A new kind of historic transformation is underway in twenty-first-century Europe. Twentieth-century Europeans were no strangers to social, economic and political change, but their major challenges focused mainly on the intra-European construction of stable, prosperous, capitalist democracies. Today, by contrast, one of the major challenges is flows across borders - and particularly in-flows of non-European people. Immigration and minority integration consistently occupy the headlines. The issues which rival immigration - unemployment, crime, terrorism - are often presented by politicians as its negative secondary effects. Immigration is also intimately connected to the profound challenges of demographic change, economic growth and welfare-state reform. Both academic observers and the European public are increasingly convinced that Europe's future will largely turn on how is admits and integrates non-Europeans. This book is a comprehensive stock-taking of the contemporary situation and its policy implications.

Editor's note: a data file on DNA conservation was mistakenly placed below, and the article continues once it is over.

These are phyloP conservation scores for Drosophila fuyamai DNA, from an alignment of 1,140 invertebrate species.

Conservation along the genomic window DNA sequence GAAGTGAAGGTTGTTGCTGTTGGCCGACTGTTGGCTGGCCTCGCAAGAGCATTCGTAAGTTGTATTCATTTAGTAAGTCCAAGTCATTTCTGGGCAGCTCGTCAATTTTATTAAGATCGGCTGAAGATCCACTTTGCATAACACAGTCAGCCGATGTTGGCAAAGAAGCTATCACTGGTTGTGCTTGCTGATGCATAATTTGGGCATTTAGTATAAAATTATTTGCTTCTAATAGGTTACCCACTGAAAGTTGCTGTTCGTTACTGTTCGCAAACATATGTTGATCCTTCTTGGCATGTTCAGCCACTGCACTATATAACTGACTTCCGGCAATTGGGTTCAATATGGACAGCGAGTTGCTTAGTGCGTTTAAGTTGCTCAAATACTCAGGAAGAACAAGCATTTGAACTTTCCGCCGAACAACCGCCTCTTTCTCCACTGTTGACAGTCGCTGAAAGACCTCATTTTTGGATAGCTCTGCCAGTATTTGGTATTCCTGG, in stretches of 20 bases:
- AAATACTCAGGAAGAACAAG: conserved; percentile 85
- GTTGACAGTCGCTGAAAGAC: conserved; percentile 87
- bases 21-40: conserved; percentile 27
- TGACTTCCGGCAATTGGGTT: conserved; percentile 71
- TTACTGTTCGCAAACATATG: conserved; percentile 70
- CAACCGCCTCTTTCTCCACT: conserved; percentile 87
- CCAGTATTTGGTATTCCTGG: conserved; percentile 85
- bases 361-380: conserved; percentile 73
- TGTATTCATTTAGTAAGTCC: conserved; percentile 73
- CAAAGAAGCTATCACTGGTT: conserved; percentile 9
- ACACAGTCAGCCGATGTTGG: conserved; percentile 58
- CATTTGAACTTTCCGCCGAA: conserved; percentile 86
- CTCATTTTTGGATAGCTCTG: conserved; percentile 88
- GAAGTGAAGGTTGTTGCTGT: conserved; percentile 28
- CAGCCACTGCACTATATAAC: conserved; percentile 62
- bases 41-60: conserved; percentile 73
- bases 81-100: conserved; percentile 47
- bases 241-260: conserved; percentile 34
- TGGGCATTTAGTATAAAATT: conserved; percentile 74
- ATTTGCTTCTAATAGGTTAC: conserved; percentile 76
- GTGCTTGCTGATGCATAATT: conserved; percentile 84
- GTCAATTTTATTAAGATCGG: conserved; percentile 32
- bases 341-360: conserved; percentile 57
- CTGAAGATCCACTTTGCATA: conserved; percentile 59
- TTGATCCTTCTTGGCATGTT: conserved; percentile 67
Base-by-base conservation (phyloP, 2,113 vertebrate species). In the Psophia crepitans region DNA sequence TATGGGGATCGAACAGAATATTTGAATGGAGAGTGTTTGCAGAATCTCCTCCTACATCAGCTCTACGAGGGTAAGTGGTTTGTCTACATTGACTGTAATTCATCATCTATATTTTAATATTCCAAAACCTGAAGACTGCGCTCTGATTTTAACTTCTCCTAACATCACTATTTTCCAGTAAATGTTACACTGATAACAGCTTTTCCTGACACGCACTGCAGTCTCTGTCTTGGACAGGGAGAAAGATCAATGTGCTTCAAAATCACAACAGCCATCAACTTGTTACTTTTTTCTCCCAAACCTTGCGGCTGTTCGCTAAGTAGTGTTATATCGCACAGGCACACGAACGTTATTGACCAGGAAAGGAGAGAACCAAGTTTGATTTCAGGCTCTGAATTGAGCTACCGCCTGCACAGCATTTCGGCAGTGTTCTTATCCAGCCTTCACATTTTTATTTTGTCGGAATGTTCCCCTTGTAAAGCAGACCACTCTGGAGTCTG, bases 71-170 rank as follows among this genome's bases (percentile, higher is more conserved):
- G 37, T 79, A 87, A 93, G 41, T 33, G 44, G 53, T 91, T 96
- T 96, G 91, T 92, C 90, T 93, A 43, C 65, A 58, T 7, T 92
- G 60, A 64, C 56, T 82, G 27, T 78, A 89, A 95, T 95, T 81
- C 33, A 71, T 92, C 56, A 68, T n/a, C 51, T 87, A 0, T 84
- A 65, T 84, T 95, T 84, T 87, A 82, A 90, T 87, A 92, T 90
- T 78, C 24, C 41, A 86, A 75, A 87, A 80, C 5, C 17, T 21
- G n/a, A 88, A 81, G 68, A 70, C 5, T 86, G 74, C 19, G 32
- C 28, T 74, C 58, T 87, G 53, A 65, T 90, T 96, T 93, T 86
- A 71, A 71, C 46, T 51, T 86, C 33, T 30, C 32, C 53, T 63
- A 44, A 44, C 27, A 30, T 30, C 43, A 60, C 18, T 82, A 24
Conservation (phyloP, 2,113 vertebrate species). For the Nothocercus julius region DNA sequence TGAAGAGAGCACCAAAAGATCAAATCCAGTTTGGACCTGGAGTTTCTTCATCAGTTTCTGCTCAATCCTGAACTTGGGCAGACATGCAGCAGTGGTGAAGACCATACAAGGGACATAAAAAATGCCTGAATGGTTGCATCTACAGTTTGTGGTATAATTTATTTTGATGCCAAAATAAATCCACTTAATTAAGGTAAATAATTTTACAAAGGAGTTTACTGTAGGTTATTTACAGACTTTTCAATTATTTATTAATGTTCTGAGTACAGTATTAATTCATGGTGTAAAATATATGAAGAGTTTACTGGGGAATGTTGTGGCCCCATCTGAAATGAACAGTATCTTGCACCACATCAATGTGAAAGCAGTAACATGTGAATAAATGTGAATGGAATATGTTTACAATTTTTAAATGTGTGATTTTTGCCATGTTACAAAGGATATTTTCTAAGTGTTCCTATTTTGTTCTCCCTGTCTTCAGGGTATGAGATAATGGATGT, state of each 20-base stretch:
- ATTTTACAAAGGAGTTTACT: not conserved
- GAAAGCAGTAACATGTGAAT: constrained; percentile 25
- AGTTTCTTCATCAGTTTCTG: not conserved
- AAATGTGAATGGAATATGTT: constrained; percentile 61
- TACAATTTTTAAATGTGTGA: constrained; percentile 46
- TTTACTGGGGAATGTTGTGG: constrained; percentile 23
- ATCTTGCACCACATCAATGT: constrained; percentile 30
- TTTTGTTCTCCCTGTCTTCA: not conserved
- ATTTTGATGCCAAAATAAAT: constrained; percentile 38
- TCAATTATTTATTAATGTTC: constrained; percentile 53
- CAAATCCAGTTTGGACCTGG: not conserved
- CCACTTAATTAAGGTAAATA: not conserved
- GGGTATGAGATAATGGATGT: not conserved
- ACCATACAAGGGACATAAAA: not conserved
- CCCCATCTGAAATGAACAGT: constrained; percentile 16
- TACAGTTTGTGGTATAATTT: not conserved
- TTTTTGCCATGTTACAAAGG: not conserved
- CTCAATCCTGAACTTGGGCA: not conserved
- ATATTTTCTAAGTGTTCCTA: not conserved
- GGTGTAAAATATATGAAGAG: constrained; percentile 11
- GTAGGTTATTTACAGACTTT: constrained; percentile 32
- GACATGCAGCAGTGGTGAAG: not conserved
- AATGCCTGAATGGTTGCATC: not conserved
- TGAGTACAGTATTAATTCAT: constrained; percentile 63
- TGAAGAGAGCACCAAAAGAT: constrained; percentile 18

Immigration And the Transformation of Europe
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